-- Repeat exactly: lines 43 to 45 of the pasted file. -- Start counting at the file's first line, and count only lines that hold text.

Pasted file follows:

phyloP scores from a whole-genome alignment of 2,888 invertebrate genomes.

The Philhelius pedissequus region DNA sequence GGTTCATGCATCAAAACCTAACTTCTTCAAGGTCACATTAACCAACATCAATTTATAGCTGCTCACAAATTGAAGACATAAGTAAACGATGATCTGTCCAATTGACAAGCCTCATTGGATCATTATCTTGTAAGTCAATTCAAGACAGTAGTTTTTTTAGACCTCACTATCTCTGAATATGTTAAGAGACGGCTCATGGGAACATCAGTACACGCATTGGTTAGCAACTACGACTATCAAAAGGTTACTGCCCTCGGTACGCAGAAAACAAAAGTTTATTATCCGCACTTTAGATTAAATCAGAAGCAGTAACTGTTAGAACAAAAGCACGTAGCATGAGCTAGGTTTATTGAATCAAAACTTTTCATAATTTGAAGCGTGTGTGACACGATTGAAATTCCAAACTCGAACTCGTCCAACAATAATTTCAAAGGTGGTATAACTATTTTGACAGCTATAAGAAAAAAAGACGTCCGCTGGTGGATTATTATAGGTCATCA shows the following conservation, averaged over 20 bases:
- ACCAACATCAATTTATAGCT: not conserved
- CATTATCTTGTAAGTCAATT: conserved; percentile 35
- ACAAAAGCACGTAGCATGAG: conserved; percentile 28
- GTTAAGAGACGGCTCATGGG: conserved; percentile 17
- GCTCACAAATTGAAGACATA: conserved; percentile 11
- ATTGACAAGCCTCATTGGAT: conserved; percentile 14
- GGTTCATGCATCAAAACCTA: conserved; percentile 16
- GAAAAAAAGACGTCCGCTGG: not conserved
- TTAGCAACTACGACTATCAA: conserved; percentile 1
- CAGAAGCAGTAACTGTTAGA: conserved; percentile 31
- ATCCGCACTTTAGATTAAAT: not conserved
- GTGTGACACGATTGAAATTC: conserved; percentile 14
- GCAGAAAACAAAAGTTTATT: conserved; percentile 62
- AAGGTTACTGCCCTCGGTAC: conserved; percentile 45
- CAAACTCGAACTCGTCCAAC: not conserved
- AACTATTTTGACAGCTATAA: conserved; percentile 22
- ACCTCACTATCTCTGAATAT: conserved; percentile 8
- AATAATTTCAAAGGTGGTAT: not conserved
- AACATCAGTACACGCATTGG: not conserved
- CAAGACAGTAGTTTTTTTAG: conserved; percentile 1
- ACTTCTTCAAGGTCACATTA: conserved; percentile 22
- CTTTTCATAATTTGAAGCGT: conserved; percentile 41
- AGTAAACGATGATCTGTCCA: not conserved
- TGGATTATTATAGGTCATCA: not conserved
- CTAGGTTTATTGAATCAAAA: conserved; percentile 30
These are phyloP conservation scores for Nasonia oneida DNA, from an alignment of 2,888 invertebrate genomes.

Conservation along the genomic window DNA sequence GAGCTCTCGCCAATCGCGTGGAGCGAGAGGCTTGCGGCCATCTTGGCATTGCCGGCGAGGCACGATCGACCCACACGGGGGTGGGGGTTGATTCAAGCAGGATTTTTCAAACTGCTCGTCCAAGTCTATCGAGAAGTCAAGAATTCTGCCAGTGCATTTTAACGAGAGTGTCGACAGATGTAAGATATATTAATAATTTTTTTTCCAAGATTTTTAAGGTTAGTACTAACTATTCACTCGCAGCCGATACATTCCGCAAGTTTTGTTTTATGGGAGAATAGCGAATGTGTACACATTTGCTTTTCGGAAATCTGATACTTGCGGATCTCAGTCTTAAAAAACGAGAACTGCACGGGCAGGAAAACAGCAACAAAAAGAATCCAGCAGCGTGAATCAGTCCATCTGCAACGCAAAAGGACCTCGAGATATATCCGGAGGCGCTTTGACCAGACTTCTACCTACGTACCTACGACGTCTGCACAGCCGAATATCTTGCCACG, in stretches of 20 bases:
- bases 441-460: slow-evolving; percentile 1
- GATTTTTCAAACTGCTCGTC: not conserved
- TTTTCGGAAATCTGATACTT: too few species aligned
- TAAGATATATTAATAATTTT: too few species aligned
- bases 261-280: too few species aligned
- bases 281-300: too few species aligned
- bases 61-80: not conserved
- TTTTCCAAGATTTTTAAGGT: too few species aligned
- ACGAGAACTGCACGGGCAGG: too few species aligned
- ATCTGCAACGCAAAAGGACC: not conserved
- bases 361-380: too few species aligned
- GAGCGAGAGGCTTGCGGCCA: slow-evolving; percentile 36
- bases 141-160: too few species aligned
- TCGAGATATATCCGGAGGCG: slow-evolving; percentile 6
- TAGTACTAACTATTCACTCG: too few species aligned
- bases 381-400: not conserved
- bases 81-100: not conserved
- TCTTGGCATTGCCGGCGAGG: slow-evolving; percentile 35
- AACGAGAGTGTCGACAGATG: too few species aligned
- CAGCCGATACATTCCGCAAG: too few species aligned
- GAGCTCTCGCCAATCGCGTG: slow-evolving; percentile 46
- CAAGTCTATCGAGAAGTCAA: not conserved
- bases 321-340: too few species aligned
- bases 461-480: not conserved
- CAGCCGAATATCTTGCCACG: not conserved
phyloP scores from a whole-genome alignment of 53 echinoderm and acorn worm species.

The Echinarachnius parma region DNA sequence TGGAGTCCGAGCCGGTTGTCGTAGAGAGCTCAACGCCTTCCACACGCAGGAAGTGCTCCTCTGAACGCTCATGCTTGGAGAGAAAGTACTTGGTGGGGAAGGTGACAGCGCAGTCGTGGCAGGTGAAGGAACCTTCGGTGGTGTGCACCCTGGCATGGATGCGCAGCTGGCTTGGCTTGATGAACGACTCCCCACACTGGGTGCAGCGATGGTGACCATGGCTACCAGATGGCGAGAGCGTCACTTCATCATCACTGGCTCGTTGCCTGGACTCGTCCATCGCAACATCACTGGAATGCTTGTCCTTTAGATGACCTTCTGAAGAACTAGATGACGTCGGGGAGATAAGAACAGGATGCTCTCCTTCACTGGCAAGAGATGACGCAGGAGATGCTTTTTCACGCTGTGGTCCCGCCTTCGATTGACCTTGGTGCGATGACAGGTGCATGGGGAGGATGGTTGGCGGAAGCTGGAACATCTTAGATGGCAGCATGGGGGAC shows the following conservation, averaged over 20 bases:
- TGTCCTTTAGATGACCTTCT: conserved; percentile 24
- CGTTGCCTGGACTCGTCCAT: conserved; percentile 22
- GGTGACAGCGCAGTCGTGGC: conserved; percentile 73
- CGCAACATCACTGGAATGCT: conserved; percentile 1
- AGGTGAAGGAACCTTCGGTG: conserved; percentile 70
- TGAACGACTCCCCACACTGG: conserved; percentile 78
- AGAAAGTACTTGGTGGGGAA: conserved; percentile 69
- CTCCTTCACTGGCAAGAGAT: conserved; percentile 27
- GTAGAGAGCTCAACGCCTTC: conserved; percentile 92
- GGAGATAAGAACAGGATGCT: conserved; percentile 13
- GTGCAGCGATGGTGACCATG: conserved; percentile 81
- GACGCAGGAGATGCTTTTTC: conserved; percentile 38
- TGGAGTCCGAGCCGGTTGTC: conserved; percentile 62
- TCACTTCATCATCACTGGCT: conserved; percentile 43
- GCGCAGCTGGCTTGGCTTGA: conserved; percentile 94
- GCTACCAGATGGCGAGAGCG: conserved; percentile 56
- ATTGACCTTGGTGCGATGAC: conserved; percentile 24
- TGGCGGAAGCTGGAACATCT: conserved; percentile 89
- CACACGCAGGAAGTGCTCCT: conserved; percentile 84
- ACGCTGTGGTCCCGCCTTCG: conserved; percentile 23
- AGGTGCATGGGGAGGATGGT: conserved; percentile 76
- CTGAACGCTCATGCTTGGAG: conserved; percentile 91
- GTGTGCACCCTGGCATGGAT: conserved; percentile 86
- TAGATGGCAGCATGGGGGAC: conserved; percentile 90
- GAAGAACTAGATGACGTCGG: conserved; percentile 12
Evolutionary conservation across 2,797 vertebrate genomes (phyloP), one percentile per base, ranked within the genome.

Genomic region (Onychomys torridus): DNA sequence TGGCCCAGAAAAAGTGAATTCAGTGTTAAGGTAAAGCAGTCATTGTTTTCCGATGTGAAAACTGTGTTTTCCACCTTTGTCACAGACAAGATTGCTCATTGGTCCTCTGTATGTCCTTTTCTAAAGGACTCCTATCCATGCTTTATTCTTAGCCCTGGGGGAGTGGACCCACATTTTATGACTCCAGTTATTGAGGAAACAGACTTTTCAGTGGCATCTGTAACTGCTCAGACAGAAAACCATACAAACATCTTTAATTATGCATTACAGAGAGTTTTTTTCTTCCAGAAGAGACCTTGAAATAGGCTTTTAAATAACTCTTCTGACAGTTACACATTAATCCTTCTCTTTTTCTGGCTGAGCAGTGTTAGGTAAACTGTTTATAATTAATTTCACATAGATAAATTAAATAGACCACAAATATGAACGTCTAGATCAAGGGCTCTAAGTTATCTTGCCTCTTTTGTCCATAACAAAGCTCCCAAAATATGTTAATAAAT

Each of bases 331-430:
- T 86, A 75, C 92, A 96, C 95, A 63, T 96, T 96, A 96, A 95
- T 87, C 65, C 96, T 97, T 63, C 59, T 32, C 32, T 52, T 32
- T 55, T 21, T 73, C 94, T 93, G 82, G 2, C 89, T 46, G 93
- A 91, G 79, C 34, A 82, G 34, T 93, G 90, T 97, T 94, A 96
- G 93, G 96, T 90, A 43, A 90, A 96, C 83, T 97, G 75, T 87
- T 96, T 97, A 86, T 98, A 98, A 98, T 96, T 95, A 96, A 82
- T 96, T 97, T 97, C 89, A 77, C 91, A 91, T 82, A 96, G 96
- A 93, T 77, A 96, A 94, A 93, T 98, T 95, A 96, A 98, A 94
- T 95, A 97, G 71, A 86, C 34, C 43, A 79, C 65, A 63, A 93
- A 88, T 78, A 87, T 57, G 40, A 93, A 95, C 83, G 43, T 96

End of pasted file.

- TCGAGATATATCCGGAGGCG: slow-evolving; percentile 6
- TAGTACTAACTATTCACTCG: too few species aligned
- bases 381-400: not conserved